Bill, I know you are being sarcastic but there are roads that should absolutely not have commercial traffic on them and Rocks Rd is one of them. The size of the trucks and the speed at which they travel combined with the sharp curves is a disaster waiting to happen. RichieC seems to know of some sort of erosion control method which would seem to be a relatively non-invasive and smart solution. Of course that would entail the State spending millions of more tax dollars for another feasiblity study.
jimmy stillwell says
the mindless shitheads that come up with these hair-brained schemes have no clue as to what maketh a pristine, natural area….look at Yosemite, Yellowstone, King’s Canyon…what do you see…you see arrangements made to preserve the natural beauty of the area….The Rocks of Deer Creek are historic…whatever can be done to preserve that beauty and quietude will be best…
native, not naive says
1)Leave it alone.
2) Waste millions of dollars in straightening, smoothing, and widening, then police the shit out of it.
I vote for # 1
Deborah Bowers says
This is a copy of my letter to Ms. Tian sent this past weekend.
Ms. Jialin Tian
Re: MD 24 (Rocks Road) “Slope Protection” Project
Dear Ms. Tian:
I attended the Dec. 17 meeting. I strongly disagree with the approach to the problems as they’ve been presented. I would favor a streambank restoration approach, which addresses the cause of the problem, not moving the road, which addresses the symptom.
This project will destroy much of the scenic beauty of this place, which people in our community, as well as many people in the Baltimore region, have come to know intimately over many generations. The project will literally blow up and pave over a large part of the La Grange Ironworks site, which has generated increased local interest in recent years.
I am also concerned about the loss of a colony of rare Dutchmen’s Britches that grow at the Section A site – the only place in the park – and to my knowledge, in the whole area – where they can be found. Their being right along the road has allowed me, over the years, to show them to a number of people who otherwise would have been unable to see them.
I don’t believe SHA or any of the agency personnel involved in designing this project have any idea how much fondness the community has for this area.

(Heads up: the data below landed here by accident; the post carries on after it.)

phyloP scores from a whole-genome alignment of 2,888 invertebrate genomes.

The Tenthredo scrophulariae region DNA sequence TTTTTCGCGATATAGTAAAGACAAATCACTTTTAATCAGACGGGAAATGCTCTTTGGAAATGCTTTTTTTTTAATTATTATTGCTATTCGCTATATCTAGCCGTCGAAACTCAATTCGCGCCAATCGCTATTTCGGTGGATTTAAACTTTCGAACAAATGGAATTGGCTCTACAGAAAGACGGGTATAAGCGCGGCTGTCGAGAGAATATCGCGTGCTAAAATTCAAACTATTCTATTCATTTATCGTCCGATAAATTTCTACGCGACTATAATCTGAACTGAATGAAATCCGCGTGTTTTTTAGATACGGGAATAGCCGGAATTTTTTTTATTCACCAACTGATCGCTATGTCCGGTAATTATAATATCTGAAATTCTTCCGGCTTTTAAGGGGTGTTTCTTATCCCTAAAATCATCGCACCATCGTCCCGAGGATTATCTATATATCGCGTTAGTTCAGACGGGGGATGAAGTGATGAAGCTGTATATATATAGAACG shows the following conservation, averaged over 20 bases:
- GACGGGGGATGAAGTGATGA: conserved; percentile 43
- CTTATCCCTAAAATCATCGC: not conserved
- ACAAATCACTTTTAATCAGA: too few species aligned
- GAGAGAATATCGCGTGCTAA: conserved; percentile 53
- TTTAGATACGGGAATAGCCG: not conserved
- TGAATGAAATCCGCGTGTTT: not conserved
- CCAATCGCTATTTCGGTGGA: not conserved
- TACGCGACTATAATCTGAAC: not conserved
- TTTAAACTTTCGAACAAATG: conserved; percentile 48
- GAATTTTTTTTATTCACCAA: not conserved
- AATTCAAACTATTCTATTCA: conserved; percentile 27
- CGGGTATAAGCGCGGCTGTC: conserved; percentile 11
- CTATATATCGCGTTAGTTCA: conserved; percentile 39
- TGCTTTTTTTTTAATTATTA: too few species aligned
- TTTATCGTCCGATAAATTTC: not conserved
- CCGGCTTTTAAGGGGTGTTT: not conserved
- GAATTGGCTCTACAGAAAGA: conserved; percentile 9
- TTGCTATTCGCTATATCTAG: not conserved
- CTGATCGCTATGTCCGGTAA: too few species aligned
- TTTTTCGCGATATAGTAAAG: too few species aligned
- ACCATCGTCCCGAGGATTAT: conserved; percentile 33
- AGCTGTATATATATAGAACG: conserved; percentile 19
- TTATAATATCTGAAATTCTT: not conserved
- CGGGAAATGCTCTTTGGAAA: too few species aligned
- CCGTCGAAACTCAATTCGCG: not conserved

The environmental agencies opposing streambank work is the most disturbing aspect of the proposal. Am I to understand that streambank restoration is not to be undertaken because it will cause stream disturbance?? What is it that happens whenever we get a hard rain? The state is unable to address the true cause of erosion, so, why bother to fix its result? Is this the policy? I find this very disturbing and completely contrary to Maryland’s promise to work on improving the Chesapeake Bay.
There are, as I am sure you are aware, bioengineering techniques for streambank restoration in use all over the country that Maryland can adapt. I’m sure every stream situation is different, but I feel some technique can be used in Deer Creek that would improve fish habitat as well as restore stability to the streambank.
I would like to know is there any reason why streambank restoration should not be pursued? Disturbance will occur, of course, but it will be temporary and the results will be lasting. Please respond to this question: why streambank restoration, rather than relocating the road, should not be pursued?
Sincerely, Deborah Bowers, 900 La Grange Rd.
Porter G says
As I understand it, the streambank stabilization option (do not move the road) is opposed by the environmental agencies, because it decreases the cross-sectional area of the creek. This is unfavorable, because it will increase the velocity of the creek, which will have enviromental impacts downstream. I didn’t think they did a very good job of explaining the rationale for the opposition of that option by the environmental agencies.